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Portland Tribune (Oregon)

Both Trump, Rio Olympics Earn Gold in Hyperbolic Hurdles

Trump has been called an "imperial CEO," but the International Olympic Committee shares his penchant for onerous demands. (Image: vectoropenstock)

If Twitter-sphere trash-talking were an Olympic sport, Donald Trump would be a legitimate contender for gold.

When the Rio 2016 Summer Olympics commence on Friday, Trump will be consumed with campaigning. But it turns out the Olympics and “The Donald” have a whole lot in common. Like Trump, the modern-day Olympics are a tempting blend of spectacle and speculation. But behind the shimmering scrims sit some brutal truths.

The cosmopolitan luminaries who run the International Olympic Committee inhabit the world of helipads and caviar, a zone of privilege where Trump would feel at ease. The IOC’s Olympic Foundation reserve fund sits at about $1 billion. The IOC and its “Olympic Partners” — the Who’s Who of the corporate world, including Coca-Cola, GE and Visa — could comfortably rub shoulders with Trump and his ilk. When these corporate partners jet into the Olympic host city, they don’t pay a dime in taxes. The last time Trump made public his income-tax returns, he had forked over a grand total of zero dollars to the feds. 

Both Trump and the Olympics position themselves as philanthropic, donating to both charities and fulfilling grandiose promises to the host city. But as with Trump, whose donations have proved to be more phantom than opera, the great benefits that the Games supposedly bestow on everyday people in the host city have turned out to be more aspirational than inspirational.

Look no further than Rio de Janeiro. Hosting the Olympic Games was supposed to jumpstart the cleanup of the city’s waterways. But today Guanabara Bay and the Rodrigo de Freitas Lagoon, which will soon host Olympic water events, are plagued by massive fish die-offs and sludgy carpets of trash clogging the shoreline.

According to lore, the arrival of both Trump and the Olympics are supposed to float all economic boats. But with both there’s a gulf between reputation and reality. Trump’s businesses have left a sketchy record in their wake. Exhibit A: Trump University. Exhibit B: his Atlantic City casinos hemorrhaged money. And while Trump himself did not go belly up, his shareholders did.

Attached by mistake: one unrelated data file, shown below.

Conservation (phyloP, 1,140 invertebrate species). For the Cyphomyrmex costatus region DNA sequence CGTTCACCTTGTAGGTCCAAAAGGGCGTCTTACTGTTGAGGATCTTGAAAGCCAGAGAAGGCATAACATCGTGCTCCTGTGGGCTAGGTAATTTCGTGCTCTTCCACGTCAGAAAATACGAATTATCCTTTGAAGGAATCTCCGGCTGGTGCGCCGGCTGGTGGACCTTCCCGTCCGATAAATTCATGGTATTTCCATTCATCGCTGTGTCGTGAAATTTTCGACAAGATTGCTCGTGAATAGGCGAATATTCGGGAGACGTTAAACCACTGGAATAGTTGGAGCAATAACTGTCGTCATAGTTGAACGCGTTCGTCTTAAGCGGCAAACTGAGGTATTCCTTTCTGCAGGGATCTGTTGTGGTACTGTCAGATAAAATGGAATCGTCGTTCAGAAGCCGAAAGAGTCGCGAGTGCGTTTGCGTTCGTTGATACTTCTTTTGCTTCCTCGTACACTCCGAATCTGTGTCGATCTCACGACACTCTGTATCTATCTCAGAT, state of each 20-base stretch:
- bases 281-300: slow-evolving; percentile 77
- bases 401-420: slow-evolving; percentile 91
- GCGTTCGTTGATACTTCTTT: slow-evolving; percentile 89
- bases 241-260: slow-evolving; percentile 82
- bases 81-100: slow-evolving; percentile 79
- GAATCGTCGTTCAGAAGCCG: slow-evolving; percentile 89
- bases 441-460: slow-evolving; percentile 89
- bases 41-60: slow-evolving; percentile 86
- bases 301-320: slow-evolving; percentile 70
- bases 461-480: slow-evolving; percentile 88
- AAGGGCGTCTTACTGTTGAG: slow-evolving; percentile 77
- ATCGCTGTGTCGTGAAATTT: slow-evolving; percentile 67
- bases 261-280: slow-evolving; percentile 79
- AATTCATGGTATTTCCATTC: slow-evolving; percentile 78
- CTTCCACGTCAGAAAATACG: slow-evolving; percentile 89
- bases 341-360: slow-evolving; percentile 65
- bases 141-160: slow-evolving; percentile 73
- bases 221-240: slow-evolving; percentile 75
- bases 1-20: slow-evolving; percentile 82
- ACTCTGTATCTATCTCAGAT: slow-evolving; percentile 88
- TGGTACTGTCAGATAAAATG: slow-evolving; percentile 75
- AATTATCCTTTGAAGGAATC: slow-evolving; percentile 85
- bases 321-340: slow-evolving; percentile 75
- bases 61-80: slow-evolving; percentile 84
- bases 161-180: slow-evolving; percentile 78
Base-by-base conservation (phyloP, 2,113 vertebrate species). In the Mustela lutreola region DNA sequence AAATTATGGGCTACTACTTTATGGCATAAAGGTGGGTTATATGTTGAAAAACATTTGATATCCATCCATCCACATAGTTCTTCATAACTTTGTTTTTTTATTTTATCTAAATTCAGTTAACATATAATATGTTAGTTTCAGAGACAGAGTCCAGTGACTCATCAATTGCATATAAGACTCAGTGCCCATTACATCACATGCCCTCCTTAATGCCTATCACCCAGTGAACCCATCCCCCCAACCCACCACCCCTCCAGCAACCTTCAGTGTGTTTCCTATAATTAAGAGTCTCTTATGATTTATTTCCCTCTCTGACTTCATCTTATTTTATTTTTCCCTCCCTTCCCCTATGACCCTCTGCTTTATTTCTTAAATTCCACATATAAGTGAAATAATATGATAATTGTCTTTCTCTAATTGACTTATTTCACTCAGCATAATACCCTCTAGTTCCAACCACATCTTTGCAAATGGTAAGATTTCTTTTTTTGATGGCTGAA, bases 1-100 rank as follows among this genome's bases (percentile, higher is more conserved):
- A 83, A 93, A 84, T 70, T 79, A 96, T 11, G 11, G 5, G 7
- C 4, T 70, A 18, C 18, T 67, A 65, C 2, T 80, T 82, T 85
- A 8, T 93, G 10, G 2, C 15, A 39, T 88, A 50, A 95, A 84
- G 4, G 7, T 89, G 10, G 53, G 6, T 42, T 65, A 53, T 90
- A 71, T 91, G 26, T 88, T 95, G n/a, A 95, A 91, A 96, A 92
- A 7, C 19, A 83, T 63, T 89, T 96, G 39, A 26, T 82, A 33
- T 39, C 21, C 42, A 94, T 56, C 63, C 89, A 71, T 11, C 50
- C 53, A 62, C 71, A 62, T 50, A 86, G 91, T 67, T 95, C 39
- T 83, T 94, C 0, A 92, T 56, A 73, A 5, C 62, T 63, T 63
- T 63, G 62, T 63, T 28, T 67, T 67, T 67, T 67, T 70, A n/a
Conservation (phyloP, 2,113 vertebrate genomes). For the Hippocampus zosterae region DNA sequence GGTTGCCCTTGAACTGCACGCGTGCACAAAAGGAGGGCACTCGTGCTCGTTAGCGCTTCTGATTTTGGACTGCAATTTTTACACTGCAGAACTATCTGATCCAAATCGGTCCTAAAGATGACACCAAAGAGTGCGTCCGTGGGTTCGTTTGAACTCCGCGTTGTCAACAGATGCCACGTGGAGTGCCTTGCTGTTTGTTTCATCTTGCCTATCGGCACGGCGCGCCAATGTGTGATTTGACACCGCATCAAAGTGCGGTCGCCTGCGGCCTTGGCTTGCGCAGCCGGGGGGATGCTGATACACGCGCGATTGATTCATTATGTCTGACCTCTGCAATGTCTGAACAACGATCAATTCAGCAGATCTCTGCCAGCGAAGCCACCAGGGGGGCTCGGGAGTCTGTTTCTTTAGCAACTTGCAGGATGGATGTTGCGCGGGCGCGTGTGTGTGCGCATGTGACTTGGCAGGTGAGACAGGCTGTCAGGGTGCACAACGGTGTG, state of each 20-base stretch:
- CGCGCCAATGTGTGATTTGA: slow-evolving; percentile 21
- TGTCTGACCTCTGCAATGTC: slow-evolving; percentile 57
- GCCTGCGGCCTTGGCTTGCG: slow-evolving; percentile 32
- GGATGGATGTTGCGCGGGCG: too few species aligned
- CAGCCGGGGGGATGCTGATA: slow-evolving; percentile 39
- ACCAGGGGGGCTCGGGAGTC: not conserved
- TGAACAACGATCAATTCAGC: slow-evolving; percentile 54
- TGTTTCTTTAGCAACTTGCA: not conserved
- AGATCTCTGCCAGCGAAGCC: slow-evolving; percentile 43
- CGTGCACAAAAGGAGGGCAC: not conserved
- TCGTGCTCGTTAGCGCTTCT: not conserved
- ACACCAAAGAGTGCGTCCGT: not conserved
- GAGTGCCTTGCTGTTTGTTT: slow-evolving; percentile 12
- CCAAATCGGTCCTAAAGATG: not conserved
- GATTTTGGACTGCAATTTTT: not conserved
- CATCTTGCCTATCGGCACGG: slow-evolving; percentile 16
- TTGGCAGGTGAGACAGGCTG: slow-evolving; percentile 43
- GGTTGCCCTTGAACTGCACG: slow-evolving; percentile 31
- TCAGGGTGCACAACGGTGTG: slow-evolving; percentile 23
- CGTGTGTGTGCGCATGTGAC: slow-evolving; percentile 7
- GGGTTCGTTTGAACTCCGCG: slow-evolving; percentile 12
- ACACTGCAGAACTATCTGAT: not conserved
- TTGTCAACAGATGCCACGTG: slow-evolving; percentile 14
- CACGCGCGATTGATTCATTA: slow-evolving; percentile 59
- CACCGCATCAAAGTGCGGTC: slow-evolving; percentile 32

Similarly, the Olympics have become infamous for fudging the numbers. Every single Olympic Games since 1960 has catapulted over budget. This puts host cites on the hook for cost overruns, which average a whopping 156 percent. Meanwhile the IOC jets off to the next Olympic venue.

In truth, research by academic economists has shown that for host cities, the Olympics are less “The Art of the Deal” and more “The Art of the Steal.” Taxpayers in the Olympic city pay a sizable price.

Trump has been called an “imperial CEO,” but the IOC shares his penchant for onerous demands. Host cities are forced to harmonize their local laws with IOC dictates to prevent ambush marketing. This can lead to ludicrous outbursts of brand protection. During the London 2012 Olympics, one local café was strong-armed into removing its “flaming torch breakfast baguette” from its menu.

Trump could surely relate. After the ghostwriter of Trump’s blockbuster autobiography, “The Art of the Deal,” publicly dubbed the book a work of fiction that the Republican presidential nominee might not even have read from cover to cover, Mr. Trump’s chief legal counsel sent him a cease-and-desist letter.

Beyond the bluster, Trump shares similar favorability ratings with the Olympics. Seven of every 10 Americans view Donald Trump unfavorably. A recent survey in Brazil found that nearly two-thirds polled thought the Rio 2016 Games will bring “more harm than benefit.”

Trump actually has historical links to the Olympics. In the lead-up to the 2004 Athens Games, Trump carried the Olympic torch as it passed through New York City. Previously he led an unsuccessful campaign for New York to secure those same Games. And in Rio, Trump Towers — five sleek skyscrapers — are slated to be built in the city’s northern zone. Apparently he plans to Make Brazil Great Again. 

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Jules Boykoff

Jules Boykoff teaches political science at Pacific University in Forest Grove, Oregon. He is the author of "The Suppression of Dissent: How the State and Mass Media Squelch US American Social Movements" (Routledge, 2006), and "Beyond Bullets: The Suppression of Dissent in the United States" (AK Press, 2007). Boykoff is a former professional soccer player who represented the US Olympic Team in international competition.

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